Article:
Characters: Definitely good and definitely poor at the same time. Jada Pinkett Smith… whatever, dude. Your part was weak, meaningless, and the glasses really irked me. Moving on to the good characters: Neo. Keanu, you suck at acting, but I laud you for your ability to make it APPEAR like you can act. So the good acting portraying acting is… good? Well, anyway you’re confusing as an actor, but as Neo, you rock my world. Props, kid. Morpheus. Dude. You wielded a Kitana and I’d date you if I were gay. That’s all I gotta say. Trinity. Dude. You ride a motorcycle and I’d date you if I were straight. That’s all I gotta say. Agent Smith. Very confusing role, still not quite understanding it, but it should be good in the next movie. The Twins. Please come back again. You created some amazing battle scenes and the fact you were both twins and never knew which one was fighting was cool. Other characters. Whatever, everyone rocked my world. Well, except for Jada. Go back to your poorly rapping husband, Jada.

Okay, dudes. I really should sleep. This is my review of The Matrix: Reloaded. All in all, I think this movie was incredibly kick ass and definitely deserves at least 3 more serious looks in a theatre. I give it two spoons up.

Peter "Totally Sweet" Ilten

Wednesday, May 14, 2003

And now for something a bit different. A guest blogger.

The Matrix Has Me
An Anticipatory Essay by Jeff Bozeman

When I think about the first time I saw The Matrix, I get very nostalgic. I think I spent more time standing and cheering than actually sitting. I was literally blown away by the dynamic visuals of the movie. It took me back to my childhood when all I would ever watch was the Star Wars Trilogy. Also like the Star Wars Trilogy, the more I watched The Matrix the deeper the movie became to me; once I had gotten past the visual shock. Naturally, the movie became a conversation piece for my friends and I. We watched it countless times, analyzing details and arguing over it. We would make our own movies that were directly inspired by The Matrix. I wasn't the only one either; The Matrix has become a part of pop culture and will continue to be an icon.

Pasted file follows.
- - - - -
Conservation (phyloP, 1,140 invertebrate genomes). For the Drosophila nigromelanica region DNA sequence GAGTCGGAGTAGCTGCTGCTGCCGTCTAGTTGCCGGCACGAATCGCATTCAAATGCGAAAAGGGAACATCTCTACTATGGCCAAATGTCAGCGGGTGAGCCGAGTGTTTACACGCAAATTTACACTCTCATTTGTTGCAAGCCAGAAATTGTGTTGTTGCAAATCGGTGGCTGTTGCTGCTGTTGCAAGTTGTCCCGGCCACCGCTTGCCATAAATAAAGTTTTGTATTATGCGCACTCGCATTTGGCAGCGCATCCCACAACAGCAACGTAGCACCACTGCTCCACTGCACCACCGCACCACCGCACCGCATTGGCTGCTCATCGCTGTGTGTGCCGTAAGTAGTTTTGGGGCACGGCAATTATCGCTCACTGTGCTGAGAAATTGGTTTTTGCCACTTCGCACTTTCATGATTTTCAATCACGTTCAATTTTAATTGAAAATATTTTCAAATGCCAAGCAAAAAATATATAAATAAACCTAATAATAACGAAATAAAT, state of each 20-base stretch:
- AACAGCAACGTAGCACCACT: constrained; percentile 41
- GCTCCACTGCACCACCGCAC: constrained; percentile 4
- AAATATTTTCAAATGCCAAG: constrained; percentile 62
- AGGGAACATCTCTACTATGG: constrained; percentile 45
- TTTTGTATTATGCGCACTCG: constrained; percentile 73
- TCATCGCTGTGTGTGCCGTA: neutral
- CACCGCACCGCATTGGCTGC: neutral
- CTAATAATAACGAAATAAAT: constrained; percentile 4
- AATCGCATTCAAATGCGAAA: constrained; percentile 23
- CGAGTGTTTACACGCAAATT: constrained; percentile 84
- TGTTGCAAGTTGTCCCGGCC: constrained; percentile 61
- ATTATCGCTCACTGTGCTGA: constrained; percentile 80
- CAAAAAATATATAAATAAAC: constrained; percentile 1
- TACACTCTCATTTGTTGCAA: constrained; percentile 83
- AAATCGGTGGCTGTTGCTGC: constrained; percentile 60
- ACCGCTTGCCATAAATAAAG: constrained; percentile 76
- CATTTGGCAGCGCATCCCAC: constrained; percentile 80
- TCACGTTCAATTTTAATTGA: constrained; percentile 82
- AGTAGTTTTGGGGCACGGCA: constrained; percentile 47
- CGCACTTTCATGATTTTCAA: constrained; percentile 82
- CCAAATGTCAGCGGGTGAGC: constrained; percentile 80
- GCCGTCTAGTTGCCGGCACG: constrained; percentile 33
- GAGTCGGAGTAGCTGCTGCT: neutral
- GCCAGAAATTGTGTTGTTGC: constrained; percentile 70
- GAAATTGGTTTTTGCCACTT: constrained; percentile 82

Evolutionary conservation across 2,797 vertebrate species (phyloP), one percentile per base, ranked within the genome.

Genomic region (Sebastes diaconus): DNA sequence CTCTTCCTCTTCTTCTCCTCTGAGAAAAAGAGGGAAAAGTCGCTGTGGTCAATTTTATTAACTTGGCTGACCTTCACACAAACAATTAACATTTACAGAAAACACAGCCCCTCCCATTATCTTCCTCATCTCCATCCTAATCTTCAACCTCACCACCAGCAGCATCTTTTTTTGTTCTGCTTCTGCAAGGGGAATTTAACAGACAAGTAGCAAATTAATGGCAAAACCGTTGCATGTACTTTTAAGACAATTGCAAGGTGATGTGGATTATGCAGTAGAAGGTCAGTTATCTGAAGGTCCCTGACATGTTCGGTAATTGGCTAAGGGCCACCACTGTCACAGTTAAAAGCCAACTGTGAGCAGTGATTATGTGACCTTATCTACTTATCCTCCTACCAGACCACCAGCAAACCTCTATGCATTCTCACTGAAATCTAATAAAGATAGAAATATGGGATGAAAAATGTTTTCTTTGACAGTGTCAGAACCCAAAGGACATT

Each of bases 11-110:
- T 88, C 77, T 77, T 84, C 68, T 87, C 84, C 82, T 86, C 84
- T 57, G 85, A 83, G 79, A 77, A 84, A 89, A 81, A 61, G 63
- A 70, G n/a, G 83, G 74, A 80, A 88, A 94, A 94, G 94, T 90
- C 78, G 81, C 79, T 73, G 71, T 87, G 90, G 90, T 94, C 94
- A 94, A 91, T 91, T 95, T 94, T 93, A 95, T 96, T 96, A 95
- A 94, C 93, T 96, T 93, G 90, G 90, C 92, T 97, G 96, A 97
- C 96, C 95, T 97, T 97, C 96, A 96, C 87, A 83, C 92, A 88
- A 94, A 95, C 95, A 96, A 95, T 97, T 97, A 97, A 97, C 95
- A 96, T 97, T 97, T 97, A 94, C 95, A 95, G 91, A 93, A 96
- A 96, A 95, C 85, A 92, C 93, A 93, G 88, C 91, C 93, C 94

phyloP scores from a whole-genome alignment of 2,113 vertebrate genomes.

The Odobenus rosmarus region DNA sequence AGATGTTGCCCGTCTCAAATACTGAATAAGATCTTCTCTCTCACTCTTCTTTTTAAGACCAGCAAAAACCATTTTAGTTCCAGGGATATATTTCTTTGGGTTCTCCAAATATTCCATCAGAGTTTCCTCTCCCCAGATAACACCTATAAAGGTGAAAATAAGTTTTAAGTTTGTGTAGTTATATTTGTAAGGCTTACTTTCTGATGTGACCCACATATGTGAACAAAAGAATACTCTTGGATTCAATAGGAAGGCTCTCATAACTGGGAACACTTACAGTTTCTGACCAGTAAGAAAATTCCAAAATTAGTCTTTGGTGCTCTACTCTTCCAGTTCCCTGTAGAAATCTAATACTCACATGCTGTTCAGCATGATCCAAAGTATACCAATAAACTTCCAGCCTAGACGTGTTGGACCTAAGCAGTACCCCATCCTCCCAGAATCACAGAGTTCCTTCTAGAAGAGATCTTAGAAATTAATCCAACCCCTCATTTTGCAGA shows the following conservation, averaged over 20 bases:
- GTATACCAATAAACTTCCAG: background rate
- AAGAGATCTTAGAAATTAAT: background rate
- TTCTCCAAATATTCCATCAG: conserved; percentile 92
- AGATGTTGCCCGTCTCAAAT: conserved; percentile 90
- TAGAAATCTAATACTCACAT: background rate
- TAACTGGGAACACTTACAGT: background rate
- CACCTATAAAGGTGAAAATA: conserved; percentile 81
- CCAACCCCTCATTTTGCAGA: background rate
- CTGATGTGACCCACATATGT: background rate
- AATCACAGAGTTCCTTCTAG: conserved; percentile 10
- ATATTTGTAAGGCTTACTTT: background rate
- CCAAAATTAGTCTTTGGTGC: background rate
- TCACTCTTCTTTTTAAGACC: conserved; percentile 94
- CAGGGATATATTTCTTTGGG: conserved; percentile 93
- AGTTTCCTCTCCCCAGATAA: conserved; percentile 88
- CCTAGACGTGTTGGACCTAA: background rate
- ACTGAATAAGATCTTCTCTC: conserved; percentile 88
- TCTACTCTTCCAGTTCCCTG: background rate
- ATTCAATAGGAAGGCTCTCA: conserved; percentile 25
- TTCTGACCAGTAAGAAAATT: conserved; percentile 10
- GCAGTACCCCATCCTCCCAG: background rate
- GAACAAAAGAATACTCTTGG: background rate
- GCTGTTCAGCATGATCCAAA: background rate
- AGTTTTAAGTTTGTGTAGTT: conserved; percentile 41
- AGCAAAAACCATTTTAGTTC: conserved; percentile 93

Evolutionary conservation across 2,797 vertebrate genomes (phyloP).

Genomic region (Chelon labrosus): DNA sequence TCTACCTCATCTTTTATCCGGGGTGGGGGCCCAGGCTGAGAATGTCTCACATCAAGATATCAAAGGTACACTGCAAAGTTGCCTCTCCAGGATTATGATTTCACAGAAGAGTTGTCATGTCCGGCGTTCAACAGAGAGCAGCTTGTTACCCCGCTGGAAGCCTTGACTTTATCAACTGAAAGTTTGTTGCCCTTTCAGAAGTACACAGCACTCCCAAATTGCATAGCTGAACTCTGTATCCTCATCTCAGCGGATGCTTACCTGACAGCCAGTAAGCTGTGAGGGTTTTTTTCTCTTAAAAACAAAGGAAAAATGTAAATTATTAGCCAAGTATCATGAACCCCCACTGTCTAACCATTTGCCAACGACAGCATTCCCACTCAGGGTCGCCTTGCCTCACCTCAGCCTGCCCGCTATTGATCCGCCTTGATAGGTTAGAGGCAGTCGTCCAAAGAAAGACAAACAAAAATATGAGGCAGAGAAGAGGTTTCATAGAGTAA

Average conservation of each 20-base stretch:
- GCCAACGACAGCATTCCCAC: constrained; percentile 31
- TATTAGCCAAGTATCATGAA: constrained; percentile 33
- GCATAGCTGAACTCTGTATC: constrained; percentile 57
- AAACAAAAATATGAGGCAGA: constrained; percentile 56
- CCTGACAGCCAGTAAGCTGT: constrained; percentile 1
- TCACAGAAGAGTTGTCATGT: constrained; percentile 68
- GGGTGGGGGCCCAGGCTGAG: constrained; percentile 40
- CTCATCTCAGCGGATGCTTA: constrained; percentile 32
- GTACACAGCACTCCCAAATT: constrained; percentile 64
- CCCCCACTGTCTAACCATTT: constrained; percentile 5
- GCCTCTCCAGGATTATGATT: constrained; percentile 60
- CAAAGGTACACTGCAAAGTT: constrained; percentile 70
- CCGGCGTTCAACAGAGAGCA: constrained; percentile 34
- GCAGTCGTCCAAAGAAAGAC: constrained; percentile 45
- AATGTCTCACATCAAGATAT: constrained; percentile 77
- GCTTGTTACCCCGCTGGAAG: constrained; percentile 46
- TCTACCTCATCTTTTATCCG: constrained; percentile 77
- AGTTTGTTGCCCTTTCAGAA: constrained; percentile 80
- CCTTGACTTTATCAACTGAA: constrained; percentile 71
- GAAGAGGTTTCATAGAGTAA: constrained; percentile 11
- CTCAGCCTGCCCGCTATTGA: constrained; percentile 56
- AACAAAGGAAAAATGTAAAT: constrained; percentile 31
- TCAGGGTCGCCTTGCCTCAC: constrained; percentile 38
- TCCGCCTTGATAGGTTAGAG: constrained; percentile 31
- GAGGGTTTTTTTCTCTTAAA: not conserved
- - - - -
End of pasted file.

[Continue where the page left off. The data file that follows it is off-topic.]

I am very excited for The Matrix: Reloaded because it allows for the original Matrix experience to be deepened. The Matrix experience is too big for only one movie - you can tell because you couldn't stop talking about it after you left the theater. Whether or not The Matrix: Reloaded is better than the first movie doesn't matter. The Matrix already has me.

Tuesday, May 13, 2003

Wake up, Neo...

The Matrix has you...

Follow the white rabbit.

Knock, knock, Neo.

T-minus 30 hours and 08 minutes until The Matrix:Reloaded. I can't even contain myself. I have to go. The Matrix has me.

Friday, May 09, 2003

The Wild ride continues!

For those readers not in the know, "the Minnesota Wild defeated the Vancouver Canucks 4-2 in game seven to advance to the Western Conference Finals. The Wild became the first team in NHL history to battle back from two 3-1 deficits in the same playoff year." - wild.com.

What a great game. You can see all the highlights from the game here. A big thanks to my dear friend Shawn "Twist Up" Kennedy for getting me into hockey these last few weeks. I don't know where I would be without him. I'm not sure how long my hockey phase will last, but no matter the length, I have witnessed some great hockey these last few days and weeks. The Minnestota Wild play in game one of the Western Conference Finals at 2pm central time on ABC this upcoming Saturday. I wish them all the best of luck (as if they need it).

Thursday, May 08, 2003

Holy frisbee, Batman!

I have just watched one of the coolest commercials ever made. The advertisement is for Nike Freestyle, a branch of Nike of which I have never heard. Nevertheless, this short video sure got my attention. You can download it here. Don't worry, I know you are all dying for an in-depth analysis of the entire commercial. I am so ahead of you.